COLUMBUS, Ohio — He was worried about where his son might be, but he tried not to let it show as he texted his daughter 5,000 miles away in Istanbul. "This is not the first time," he tried to reassure her after learning that his son had gone to visit a friend and had not returned.
Eblal Zakzok also had to reassure himself; his son was probably fine, but the anxiety began gnawing at his stomach as he sat safely in the American Midwest. Zakzok's two oldest children were partway through college when the family fled the war in Syria in 2014 — finding asylum in the United States — but his oldest boy and girl, 18 and 21, were left behind in Turkey.
His son's asylum application stalled amid a lengthy vetting process, and his daughter was too old at the time her father was granted asylum to receive the status through him.
Traditionally, U.S. immigration proceedings have allowed for other routes to reunite a family in such circumstances. But Zakzok fears that a reunion might slip out of reach. If President Trump's newest travel ban is enforced, the Zakzok family might be permanently torn apart. A federal judge in Hawaii temporarily blocked much of the latest version of the ban Tuesday, one day before it was set to fully take effect. Early Wednesday, a federal judge in Maryland also blocked the ban, after determining that it was just another "inextricable reanimation of the twice-enjoined Muslim ban."
It has been nine months since Trump first rolled out policies that activists and federal judges branded a "Muslim ban," whose aim was to restrict the travel of people from seven Muslim-majority countries, including the Zakzoks' native Syria. In the intervening months, there have been more than 40 lawsuits, dozens of court hearings and three official policy shifts, the most recent of which imposed an indefinite ban on the citizens of six majority-Muslim countries, as well as on North Koreans and some Venezuelan officials.
Trump has said the evolving measures are necessary to protect national security and prevent would-be terrorists from entering the United States. In announcing a proclamation last month, Trump described his ban as necessary to "protect the security and interests of the United States and its people."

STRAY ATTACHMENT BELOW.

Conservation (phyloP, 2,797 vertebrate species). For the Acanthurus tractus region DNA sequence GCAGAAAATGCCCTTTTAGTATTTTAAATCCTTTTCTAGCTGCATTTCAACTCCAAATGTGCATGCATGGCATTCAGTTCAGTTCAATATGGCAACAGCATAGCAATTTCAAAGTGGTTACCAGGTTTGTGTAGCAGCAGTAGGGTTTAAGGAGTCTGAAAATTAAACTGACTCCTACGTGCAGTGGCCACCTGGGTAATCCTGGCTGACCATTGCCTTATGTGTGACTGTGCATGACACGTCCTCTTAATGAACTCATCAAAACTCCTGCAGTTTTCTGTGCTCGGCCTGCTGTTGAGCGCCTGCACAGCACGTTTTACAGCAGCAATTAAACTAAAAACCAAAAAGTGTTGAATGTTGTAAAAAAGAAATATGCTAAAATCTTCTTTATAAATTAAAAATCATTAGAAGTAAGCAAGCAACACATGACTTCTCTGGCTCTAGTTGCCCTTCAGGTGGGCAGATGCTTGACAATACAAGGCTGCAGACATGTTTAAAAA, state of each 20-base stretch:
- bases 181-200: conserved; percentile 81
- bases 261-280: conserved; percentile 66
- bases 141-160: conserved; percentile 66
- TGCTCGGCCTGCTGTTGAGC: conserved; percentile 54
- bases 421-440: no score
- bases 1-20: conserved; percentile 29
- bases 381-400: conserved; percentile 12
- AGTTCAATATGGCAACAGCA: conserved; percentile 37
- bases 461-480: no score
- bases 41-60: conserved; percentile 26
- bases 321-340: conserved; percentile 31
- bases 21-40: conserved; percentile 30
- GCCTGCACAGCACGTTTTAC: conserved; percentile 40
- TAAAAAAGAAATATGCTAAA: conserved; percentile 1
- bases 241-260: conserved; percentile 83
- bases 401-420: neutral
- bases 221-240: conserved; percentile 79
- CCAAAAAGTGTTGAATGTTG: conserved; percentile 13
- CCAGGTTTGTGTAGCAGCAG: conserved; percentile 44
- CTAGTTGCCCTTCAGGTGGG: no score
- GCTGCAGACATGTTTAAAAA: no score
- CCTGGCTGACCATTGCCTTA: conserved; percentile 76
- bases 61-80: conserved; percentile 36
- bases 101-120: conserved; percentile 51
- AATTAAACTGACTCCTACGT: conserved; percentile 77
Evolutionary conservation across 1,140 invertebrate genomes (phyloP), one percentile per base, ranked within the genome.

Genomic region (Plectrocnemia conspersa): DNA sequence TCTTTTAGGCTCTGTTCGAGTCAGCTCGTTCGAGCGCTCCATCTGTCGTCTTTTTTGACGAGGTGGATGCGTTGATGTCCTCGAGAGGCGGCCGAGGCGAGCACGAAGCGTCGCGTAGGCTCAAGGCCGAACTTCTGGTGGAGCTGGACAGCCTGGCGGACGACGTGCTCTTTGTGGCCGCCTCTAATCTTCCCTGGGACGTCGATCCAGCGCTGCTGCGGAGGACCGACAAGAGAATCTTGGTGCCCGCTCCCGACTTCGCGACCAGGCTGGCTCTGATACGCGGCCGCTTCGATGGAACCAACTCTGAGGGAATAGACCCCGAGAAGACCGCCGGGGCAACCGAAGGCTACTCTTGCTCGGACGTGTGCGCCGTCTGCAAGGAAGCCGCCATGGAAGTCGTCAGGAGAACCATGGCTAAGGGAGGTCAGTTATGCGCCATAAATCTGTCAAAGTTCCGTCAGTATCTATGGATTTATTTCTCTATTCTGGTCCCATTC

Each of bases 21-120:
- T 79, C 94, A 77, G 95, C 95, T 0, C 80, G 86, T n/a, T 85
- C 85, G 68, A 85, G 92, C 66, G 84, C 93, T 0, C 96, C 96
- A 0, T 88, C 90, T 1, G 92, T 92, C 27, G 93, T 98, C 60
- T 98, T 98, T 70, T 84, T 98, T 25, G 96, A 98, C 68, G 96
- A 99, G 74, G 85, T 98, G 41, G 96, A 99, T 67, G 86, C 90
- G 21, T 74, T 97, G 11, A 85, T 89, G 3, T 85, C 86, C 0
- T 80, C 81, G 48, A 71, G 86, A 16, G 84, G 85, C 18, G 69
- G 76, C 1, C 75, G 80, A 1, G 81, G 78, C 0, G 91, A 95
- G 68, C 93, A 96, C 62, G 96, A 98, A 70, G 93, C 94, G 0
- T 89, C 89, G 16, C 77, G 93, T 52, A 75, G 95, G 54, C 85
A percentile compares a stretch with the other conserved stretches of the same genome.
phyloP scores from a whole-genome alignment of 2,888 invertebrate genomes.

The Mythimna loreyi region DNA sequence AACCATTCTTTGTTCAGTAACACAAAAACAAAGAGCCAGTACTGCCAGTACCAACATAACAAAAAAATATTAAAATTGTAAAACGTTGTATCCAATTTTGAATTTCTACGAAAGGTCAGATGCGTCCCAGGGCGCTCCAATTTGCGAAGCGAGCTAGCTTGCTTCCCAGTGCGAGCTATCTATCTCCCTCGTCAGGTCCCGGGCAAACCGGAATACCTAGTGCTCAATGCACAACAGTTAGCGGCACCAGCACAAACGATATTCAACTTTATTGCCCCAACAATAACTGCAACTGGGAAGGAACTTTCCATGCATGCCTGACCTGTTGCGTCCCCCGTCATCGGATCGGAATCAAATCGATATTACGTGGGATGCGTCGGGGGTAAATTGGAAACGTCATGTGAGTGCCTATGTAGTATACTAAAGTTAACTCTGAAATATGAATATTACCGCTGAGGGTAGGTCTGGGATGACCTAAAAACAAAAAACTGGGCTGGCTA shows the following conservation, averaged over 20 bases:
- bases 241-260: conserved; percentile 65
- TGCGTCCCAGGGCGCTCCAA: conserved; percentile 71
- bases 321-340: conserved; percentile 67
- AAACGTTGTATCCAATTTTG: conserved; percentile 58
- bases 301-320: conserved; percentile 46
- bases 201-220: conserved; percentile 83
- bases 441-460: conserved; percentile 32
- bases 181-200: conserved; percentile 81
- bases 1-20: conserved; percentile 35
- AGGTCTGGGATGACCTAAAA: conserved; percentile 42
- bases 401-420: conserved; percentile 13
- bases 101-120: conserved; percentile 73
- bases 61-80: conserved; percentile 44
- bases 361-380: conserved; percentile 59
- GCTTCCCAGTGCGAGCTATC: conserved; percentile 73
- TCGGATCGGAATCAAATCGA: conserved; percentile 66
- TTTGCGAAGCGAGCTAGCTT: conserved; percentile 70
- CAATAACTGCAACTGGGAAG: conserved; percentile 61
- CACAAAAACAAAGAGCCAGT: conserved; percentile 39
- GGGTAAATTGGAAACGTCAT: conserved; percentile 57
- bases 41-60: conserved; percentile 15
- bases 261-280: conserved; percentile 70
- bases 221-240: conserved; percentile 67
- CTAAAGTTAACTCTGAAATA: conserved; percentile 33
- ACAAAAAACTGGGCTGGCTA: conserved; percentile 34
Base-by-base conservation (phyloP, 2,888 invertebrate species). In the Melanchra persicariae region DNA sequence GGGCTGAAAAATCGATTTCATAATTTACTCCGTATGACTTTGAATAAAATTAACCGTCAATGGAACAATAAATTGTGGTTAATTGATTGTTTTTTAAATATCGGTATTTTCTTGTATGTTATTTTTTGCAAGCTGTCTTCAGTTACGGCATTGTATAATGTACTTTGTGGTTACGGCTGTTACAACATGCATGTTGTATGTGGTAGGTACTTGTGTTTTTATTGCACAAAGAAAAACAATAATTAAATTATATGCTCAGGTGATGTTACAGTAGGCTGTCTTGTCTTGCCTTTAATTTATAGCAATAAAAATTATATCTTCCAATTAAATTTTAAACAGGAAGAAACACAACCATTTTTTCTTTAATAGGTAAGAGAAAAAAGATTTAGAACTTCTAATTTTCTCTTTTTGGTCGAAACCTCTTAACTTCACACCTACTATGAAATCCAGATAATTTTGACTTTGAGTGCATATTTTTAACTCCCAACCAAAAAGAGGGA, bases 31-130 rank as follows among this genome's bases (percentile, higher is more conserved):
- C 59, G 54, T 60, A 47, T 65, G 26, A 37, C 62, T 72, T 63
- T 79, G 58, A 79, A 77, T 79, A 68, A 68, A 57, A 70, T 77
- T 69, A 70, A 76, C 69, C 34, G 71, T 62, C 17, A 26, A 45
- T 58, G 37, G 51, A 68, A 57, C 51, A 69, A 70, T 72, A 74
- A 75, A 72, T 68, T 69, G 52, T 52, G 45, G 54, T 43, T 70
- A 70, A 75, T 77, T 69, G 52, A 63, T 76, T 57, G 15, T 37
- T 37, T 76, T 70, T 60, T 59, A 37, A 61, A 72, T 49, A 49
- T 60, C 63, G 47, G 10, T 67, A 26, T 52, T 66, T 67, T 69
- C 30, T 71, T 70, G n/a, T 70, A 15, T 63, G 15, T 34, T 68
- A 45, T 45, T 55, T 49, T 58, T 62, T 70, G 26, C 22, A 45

"Making America Safe is my number one priority," Trump wrote last month. "We will not admit those into our country we cannot safely vet."
The administration has vowed to appeal the federal court rulings, as it did for previous versions of the ban, paving the way for a continuing court battle that could — like a previous version — reach the U.S. Supreme Court. Lawyers on both sides say the fight is far from over.
"They've tried to amend each version of it, thinking that will pass legal muster," said Avideh Moussavian, a senior policy attorney at the National Immigration Law Center, noting that the policies all arise from the same flawed baseline. "All of these are fruits of the poisonous tree."
The administration's policies have shifted over time: A few countries have been removed, others added; the government eliminated a specified exception for non-Muslims; and there was a court battle over who would be considered to have a "bona fide" connection to the United States — refugees, it was determined, would not, whereas an American's foreign-born grandmother would.
Trump has intended his newest policy to be sweeping. Some countries would receive specific modifications, but the revision would ban almost all Syrians, Iranians, Libyans, Somalis, Yemenis, Chadians and North Koreans.
The fight over the latest version has unfolded largely behind closed doors. Gone are the dramatic scenes at airports, the swarms of demonstrators and tearful families that came with the early days of the ban. Protests have given way to far less public battles in courtrooms, embassies and consulates against a shifting web of red tape.